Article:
The same day that The Huffington Post reported that conservatives in the House of Representatives might attempt a January coup to oust Paul Ryan from his job as speaker, Ryan’s predecessor John Boehner posted this video to his YouTube channel. The 7-second clip shows Boehner, casually dressed in shorts and a pink golf shirt, seated behind the wheel of what might be an RV. The camera pans to the view out the front window: an empty highway unrolling towards a distant horizon. The RV’s destination may be unknown, but the optimism and freedom inherent in the vision is quintessentially American, as if Boehner were re-creating a scene from Jack Kerouac. Or at least from “About Schmidt.”
In truth, the video is a bit deceptive. The RV is actually “Freedom One,” a bus that Boehner owns and has driven cross-country every summer for years to meet with and campaign for Republican representatives across America. This year is no different. Despite his semi-forced retirement last fall and the occasional glimpses of relaxation that he has released since, the former speaker is still out there being a good Republican functionary.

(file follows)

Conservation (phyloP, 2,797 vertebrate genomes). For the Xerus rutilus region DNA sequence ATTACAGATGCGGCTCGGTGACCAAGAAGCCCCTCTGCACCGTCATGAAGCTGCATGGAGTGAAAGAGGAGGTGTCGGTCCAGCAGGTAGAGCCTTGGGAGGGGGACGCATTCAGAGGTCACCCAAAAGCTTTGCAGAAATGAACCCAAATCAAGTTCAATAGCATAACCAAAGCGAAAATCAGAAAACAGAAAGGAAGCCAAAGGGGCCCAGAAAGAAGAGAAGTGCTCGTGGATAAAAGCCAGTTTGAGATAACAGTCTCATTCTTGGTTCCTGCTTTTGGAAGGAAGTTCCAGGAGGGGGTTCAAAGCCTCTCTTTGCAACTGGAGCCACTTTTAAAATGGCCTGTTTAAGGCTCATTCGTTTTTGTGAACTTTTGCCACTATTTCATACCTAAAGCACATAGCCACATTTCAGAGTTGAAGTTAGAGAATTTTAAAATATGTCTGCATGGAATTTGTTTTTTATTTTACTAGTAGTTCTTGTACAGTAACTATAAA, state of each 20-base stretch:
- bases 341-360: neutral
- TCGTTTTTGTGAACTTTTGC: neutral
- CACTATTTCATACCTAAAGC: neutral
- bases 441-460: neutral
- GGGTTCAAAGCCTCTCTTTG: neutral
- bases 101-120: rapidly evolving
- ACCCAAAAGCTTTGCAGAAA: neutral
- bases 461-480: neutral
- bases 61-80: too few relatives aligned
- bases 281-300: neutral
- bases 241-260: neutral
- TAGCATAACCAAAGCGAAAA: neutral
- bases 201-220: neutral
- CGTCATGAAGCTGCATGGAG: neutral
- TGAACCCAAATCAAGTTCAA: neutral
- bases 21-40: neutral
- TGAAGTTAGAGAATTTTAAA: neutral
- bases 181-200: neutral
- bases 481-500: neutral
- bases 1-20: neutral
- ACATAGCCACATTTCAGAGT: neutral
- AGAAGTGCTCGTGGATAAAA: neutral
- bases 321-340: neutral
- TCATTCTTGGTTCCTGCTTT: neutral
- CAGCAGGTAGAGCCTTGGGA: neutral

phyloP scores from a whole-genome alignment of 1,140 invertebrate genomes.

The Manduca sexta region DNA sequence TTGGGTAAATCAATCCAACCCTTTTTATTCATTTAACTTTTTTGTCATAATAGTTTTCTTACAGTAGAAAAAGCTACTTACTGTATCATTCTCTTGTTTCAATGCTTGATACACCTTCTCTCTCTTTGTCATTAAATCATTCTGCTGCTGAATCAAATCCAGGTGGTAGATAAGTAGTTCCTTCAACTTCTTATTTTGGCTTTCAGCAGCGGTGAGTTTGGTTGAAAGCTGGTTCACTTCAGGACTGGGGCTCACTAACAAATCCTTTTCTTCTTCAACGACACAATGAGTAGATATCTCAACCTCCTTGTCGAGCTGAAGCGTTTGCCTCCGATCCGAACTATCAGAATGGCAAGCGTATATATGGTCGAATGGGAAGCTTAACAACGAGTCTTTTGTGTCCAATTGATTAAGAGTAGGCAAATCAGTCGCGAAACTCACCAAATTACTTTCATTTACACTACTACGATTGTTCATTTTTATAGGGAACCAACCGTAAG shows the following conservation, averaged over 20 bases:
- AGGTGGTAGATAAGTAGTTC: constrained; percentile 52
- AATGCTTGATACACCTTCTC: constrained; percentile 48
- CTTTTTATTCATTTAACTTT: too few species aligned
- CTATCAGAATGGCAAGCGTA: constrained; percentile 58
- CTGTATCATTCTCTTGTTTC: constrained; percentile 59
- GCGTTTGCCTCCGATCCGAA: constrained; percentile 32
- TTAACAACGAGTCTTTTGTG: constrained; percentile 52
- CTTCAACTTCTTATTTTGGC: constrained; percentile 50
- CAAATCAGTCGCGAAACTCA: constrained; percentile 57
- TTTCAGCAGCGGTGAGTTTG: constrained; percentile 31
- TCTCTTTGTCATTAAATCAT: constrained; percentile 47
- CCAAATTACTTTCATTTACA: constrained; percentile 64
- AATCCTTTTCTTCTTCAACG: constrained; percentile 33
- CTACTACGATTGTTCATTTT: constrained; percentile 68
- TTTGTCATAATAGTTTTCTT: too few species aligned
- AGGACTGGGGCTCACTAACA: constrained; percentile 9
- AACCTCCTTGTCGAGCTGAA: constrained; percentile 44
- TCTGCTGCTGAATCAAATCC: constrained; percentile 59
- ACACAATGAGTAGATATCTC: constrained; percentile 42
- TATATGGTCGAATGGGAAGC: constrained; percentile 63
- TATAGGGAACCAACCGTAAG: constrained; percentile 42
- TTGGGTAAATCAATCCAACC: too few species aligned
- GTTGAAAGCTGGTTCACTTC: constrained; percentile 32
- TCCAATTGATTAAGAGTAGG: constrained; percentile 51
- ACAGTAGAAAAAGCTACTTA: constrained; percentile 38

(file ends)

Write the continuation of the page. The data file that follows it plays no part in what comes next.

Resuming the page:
But the contrast with his replacement could not have been more obvious. While Boehner is out enjoying life, Paul Ryan is still stuck reading anonymous quotes from hard-right members of his own caucus about how terrible he is for not giving them everything they want and how that might result in his defenestration when the new #Congress is gaveled in next January.
The question of whether Ryan could coexist with the hard right, mostly represented by the 40 or so members of the House Freedom Caucus, has dogged the GOP since the Wisconsin congressman’s name was first brought up as Boehner’s replacement a year ago. Considering the way the angry GOP base has cowed most of the party’s elected officials into submission, as well as Ryan’s persona (which is more eager-beaver policy wonk than hard-edged political operator), the best-case scenario was always an uneasy détente between the speaker and the caucus.